They say life is a journey of discovery. Some of us find ourselves early in life and we spend our time focused on goals we set at an early age. For others, the journey takes us down diverse paths as we search for who we are, trying to find the passion or direction that finally fulfills. For The Chew's Carla Hall, her inspiration and passion came later in life, transforming and shaping her into the lovely lady who graces our television sets each day. She is full of joy, laughter and an infectious enthusiasm for life and things culinary.
Carla grew up in Nashville, Tennessee. Her influence early on with regard to food came from her two grandmothers, Thelma and Freddie Mae. Carla explained, "Back in the day, we did not eat out very much, we ate at home. I remember every time we went to my grandmother's house for Sunday supper. We went there after church every Sunday and to this day those are still my favorite foods. She made a lot of food. But, I was not interested in cooking. I was into the eating," she laughed. "Being from the south, every holiday or life event is all around food. Weddings, births, deaths, what we did is eat." As an Italian, I fully understand that philosophy. For southerners, as well as for folks of my heritage, the heart of the house is the kitchen. I asked Carla what her favorite food her grandma made and without hesitation she answered, "My Grandmother Thelma made this amazing fried chicken. Her recipe was so simple, just a bit of salt and pepper, but it was so tender and juicy.
"Thelma was the one who cooked lots of food," she continued, "and we would eat with her during the week. Grandma Freddie Mae's house is where we went on Sundays. That was more of an 'event' with more of the 'holiday foods'. She would make this corn bread, but she would never put it into the oven until we were on the inside of the door to her house. Now, we came to her house every Sunday right about the same time, but she would never make that cornbread until we were all inside that door. She would never start it before, no matter what. For me, as a kid, it was torture actually because we knew that we wouldn't eat for another 20 minutes and it seemed like longest 20 minutes of my life. I used to wish that my parents could call her and say we were on the way, so it would be ready when we got there. It wasn't like it was a surprise party or anything," she laughed, "she knew we were coming, but it was about her always wanting things to be perfect, with the bread coming fresh out of the oven while we were there."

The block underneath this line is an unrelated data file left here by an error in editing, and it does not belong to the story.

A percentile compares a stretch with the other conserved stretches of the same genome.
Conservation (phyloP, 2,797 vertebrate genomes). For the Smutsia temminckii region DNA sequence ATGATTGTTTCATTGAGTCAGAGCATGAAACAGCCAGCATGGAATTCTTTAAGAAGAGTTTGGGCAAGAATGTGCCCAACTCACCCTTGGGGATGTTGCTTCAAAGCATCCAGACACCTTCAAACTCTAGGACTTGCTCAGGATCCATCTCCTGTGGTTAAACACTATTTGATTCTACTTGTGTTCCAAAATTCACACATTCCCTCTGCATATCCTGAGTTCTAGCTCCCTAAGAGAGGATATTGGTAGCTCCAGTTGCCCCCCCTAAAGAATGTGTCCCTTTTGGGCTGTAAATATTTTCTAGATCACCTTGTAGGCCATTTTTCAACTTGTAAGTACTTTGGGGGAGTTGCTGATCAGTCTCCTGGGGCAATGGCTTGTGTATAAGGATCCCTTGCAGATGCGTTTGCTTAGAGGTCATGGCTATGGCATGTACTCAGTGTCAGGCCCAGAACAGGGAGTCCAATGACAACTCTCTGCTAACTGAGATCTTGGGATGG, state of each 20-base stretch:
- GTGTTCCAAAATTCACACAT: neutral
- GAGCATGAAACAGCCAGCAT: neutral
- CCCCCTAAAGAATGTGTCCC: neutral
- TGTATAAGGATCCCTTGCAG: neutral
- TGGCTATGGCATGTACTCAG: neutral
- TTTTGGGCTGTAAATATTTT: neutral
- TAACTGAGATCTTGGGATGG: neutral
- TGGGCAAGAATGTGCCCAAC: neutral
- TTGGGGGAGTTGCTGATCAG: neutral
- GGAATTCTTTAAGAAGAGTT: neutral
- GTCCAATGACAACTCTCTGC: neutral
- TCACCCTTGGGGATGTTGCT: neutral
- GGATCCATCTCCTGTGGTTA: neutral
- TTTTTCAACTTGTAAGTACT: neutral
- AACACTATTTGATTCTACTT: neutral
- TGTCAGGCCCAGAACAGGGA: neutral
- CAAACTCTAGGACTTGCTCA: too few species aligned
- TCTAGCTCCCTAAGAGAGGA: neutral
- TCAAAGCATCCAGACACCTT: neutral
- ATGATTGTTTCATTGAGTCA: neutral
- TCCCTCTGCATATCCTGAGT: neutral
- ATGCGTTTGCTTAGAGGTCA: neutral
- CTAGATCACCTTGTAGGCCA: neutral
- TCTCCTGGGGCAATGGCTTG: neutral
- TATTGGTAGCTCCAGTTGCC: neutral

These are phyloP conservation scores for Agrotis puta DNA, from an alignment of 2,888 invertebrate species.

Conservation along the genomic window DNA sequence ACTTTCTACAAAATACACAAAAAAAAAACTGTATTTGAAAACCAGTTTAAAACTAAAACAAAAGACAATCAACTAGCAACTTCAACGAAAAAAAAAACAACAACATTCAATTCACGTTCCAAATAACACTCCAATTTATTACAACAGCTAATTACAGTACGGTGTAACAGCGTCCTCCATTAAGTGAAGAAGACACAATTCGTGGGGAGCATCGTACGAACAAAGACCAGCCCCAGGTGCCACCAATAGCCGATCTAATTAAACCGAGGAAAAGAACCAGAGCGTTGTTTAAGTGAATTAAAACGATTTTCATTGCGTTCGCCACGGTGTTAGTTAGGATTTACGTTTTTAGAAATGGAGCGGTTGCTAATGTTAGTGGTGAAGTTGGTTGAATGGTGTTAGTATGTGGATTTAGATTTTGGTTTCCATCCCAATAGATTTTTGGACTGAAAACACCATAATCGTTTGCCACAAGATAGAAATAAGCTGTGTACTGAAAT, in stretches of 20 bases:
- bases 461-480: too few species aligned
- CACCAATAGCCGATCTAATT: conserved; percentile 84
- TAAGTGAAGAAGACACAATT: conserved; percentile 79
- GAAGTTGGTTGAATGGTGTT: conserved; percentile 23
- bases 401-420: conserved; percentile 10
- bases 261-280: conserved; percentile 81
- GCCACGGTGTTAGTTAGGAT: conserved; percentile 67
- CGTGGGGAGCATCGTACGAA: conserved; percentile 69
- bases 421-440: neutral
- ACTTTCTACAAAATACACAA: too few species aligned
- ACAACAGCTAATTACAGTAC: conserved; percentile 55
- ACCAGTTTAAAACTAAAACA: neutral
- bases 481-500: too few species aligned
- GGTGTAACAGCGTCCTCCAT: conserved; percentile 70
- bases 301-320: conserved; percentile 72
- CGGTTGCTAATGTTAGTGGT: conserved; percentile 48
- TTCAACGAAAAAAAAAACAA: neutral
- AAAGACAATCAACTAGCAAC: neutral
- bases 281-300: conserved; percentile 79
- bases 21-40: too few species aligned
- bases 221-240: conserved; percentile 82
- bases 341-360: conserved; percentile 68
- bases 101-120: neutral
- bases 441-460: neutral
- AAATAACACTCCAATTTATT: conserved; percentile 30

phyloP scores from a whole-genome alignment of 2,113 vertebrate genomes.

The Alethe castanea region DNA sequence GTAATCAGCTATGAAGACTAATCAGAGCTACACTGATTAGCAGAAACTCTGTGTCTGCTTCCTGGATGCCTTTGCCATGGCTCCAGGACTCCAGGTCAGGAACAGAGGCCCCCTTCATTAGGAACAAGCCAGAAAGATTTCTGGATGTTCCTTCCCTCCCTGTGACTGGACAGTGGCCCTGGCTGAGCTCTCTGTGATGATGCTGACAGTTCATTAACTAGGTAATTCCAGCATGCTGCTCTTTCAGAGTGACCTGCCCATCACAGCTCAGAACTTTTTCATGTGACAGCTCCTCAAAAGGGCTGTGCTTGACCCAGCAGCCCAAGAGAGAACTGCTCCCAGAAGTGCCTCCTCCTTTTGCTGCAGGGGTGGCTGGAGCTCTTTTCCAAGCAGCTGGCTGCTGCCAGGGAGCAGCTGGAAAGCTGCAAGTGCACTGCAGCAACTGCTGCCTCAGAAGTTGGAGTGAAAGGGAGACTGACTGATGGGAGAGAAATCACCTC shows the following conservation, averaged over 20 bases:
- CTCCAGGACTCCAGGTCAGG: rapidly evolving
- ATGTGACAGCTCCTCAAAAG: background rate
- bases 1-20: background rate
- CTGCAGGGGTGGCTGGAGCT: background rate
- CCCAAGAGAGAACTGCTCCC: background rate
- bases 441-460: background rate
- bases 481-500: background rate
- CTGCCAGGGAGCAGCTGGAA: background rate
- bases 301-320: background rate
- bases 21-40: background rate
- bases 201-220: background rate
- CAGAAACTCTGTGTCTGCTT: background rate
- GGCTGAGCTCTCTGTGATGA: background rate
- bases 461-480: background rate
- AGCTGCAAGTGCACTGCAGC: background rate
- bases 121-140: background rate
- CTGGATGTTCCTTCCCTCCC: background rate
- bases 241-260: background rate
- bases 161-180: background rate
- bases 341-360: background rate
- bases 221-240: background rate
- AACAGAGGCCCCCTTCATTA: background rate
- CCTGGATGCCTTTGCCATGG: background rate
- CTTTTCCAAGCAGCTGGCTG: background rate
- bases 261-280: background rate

In high school, when picking a career direction and major in college Carla chose accounting. She explained that she really liked her accounting teacher, which influenced her decision on a major. But, her true passion was for the theater and the performing arts. She loved performing. "I did theater and performed from 12 to 17. I loved it. I was on track to go to a conservatory and major in theater. I wanted to go to Boston University and it was the only school that I applied for. Unfortunately, they were going to defer my admission. I was shocked!" she exclaimed. Hall then followed her sister with a late admission to Howard University, where she received a degree in accounting. Interestingly enough she has been quoted as saying, "I knew as soon as I passed my CPA exam, I wasn't going to be an accountant." She decided to go to Europe and model and it was there, traveling through Europe, that awakened her passion for food and inspired a new career path. I asked her to expand on the experience.
It was during this time in Europe that the seed and love of culinary was awakened in Carla. I asked her to explain. "First of all," she offered, "I was in a foreign country and there were a lot of American models. On Sundays, we all got together and we would do this big brunch. It was all about the food and making food that made us all feel at home (America). We would make things like Buffalo Wings, or Macaroni and Cheese. I remember running to the market to get turnip greens before they would throw them away, because they would cut them off and sell the turnips, but would throw away the greens. It was all about a reminder of home. The girls would all compare 'my mom made it like this,' etc. and I had no idea how anything was made because as a kid, as I mentioned, I was just waiting to eat the food, not paying attention to how it was made. I became fascinated. I started buying cookbooks. I gave myself the time to figure it out. Not having to worry about a job allowed me to really figure it out at my own pace. I was having an experience and I realized it at the time. Yes, I was running around, looking for modeling jobs but, I knew this was not going to be my career. I allowed myself the time to really learn about cooking. I got to travel and make food, taste and explore the food of Europe. When I came back to the States, I lived with friends, not having my own place, so I started making food and cleaning. My way of paying them back was to cook for them."